Etymology
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off-street (adj.)

1929, in reference to automobile parking, "not on a public street," from off (prep.) + street.

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off-and-on (adv.)

"intermittently, occasionally," 1530s; see off (adv.) + on. As an adjective, "occasional," from 1580s.

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cast-off (adj.)

1709, "put aside, rejected," from verbal phrase cast off "discard, reject" (c. 1400), from cast (v.) + off (adv.). From 1741 as a noun, "person or thing abandoned as worthless or useless." Related" Cast-offs.

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lead-off (n.)

"commencement, beginning," 1879, from verbal phrase (attested from 1806); see lead (v.1) + off (adv.).

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off-hand (adv.)

also offhand, 1690s, "at once, straightway," from off (prep.) + hand (n.). Probably originally in reference to shooting "from the hand," without a rest or support. Hence, of speech or action, "without deliberation, unpremeditated" (1719). Related: Off-handed; off-handedly.

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off-limits (adj.)

"forbidden, outside the limits within which a particular group or person must remain," by 1881, U.S. military academies jargon, from off (prep.) + limit (n.). Earlier (1857) it was applied to cadets, etc., who were in violation of the limitations on their movement and behavior.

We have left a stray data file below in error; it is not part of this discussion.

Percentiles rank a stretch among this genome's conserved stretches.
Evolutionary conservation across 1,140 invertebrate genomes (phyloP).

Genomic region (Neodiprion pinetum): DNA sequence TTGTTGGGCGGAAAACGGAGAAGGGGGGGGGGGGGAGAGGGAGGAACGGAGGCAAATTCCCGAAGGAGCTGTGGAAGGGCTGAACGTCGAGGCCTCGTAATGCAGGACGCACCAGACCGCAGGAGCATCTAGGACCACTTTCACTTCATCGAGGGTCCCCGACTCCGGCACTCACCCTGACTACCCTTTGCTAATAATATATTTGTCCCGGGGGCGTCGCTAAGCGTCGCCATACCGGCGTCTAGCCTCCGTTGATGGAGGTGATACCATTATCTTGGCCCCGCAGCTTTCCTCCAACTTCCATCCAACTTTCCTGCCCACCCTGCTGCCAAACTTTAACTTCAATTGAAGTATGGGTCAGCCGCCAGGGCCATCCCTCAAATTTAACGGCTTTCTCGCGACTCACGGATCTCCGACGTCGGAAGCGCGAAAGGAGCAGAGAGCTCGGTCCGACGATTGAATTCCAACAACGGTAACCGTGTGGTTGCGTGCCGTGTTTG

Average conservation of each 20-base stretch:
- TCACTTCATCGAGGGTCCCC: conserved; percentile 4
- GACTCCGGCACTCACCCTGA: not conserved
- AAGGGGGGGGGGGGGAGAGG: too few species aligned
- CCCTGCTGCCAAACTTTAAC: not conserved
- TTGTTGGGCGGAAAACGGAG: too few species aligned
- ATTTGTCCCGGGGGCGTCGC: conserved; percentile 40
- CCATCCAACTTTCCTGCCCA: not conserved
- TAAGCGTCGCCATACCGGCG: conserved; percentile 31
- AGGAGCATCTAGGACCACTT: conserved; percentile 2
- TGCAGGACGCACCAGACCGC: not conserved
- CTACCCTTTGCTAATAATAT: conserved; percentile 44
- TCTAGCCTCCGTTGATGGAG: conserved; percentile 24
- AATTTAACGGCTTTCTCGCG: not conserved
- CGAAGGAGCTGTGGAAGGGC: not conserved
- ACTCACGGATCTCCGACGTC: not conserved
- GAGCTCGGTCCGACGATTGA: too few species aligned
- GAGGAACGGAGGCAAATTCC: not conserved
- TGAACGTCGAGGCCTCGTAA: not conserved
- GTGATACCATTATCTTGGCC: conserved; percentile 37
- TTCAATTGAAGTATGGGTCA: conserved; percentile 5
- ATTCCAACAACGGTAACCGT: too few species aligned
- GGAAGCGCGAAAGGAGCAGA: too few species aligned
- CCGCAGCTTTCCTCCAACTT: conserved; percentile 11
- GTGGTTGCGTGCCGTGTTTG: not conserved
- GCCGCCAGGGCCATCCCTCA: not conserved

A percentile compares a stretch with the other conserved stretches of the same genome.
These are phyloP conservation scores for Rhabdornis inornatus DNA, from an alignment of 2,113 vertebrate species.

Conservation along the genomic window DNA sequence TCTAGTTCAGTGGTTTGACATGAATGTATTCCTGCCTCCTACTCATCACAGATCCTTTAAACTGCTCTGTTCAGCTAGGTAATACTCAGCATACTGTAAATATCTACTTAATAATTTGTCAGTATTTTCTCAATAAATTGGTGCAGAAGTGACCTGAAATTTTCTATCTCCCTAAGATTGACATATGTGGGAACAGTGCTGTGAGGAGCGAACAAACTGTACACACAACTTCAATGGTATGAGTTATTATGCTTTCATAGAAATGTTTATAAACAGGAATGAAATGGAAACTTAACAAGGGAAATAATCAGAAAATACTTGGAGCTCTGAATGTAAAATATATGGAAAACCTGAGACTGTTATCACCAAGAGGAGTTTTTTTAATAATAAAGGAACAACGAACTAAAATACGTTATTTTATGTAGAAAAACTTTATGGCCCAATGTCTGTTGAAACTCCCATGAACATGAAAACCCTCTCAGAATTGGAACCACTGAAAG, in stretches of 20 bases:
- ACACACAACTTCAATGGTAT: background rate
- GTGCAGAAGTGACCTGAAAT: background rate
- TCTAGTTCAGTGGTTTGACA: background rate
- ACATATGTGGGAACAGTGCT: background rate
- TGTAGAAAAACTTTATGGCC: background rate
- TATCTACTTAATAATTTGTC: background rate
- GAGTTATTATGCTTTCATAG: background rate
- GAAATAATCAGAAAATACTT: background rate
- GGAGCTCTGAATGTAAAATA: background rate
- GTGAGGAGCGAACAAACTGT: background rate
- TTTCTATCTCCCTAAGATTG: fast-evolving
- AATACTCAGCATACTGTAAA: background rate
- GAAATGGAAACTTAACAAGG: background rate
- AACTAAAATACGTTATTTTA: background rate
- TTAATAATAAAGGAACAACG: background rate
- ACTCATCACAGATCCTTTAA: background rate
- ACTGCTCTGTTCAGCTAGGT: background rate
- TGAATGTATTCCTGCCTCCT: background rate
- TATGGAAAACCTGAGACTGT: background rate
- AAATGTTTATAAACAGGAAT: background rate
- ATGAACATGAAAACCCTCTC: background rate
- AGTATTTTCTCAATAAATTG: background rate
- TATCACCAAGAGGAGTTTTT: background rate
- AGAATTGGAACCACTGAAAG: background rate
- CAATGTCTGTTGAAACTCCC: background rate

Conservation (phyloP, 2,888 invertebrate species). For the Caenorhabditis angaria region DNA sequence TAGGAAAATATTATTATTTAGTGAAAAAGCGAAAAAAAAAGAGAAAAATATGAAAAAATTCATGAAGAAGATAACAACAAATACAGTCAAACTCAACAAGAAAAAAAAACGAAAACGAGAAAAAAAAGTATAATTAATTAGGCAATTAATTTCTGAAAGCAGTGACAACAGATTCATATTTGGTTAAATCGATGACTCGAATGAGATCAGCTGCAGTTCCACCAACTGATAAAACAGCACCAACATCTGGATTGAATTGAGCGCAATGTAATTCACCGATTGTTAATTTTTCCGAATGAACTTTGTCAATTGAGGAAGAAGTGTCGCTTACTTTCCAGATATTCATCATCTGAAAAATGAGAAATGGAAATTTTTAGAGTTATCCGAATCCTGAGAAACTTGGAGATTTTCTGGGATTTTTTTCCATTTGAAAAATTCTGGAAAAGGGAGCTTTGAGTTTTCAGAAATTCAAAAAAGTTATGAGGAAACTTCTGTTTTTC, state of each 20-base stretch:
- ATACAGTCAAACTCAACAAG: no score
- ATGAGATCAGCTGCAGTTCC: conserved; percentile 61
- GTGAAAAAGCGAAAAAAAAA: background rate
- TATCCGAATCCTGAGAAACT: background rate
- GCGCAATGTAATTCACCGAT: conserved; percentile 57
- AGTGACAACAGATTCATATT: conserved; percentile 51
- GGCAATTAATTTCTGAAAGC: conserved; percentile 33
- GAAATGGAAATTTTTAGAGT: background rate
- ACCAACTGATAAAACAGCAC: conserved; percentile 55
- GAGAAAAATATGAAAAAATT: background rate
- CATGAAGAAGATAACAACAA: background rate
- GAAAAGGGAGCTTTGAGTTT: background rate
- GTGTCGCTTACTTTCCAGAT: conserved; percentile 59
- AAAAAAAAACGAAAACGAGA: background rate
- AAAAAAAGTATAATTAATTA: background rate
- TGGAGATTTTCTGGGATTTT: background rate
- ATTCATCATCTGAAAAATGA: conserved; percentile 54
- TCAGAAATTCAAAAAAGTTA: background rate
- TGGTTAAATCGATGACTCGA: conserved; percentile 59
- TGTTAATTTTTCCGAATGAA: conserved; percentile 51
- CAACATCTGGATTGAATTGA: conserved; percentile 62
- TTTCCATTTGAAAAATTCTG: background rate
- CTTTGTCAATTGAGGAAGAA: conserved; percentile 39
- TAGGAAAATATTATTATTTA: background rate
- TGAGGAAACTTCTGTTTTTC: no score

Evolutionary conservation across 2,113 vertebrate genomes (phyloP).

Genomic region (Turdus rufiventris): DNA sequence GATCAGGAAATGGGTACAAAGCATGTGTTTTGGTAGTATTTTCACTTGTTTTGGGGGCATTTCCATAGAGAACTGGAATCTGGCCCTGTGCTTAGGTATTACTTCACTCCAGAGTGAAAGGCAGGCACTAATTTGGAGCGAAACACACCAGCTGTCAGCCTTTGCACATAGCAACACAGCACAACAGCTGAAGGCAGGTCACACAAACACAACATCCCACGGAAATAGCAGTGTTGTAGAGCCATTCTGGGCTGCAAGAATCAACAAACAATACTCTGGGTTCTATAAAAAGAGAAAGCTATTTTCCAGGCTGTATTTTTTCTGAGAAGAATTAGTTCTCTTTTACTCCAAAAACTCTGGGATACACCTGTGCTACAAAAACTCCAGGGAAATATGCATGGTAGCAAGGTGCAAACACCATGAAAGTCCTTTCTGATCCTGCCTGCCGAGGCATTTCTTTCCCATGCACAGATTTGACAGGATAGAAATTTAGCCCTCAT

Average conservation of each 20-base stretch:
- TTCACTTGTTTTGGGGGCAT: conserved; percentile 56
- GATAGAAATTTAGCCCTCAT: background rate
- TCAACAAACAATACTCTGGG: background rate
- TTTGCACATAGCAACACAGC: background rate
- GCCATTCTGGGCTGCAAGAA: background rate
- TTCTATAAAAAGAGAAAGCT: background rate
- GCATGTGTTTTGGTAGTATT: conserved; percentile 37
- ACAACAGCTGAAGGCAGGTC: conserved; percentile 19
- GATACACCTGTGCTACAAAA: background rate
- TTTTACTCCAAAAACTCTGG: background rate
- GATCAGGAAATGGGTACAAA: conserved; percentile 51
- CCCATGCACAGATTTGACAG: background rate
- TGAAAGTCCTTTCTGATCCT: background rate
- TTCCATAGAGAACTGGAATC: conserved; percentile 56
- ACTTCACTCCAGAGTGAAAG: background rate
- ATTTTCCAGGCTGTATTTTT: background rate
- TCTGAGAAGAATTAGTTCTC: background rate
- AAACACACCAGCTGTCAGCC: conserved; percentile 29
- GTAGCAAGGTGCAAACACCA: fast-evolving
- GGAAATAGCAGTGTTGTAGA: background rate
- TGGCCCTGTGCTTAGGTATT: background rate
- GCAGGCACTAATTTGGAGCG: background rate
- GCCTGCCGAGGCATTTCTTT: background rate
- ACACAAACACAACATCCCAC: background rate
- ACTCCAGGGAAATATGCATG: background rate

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off-line (adj.)

1926, of railroads, "not done on a railway;" 1950, in computing, "not controlled by or connected to a computer or network;" from off (prep.) + line (n.).

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off-season (n.)

1848, "a period when business is down," from off- (adj.) (see off (prep.)) + season (n.).

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off-white (n.)

"white with a tinge of gray or yellow;" as an adjective, "almost the same as white," 1927, from off (prep.) + white (n.).

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off-base (adv.)

"unawares," by 1936, American English, from off (adv.) + base (n.); a figurative extension from baseball sense of a runner being "not in the right position" (1882) and vulnerable to being picked off.

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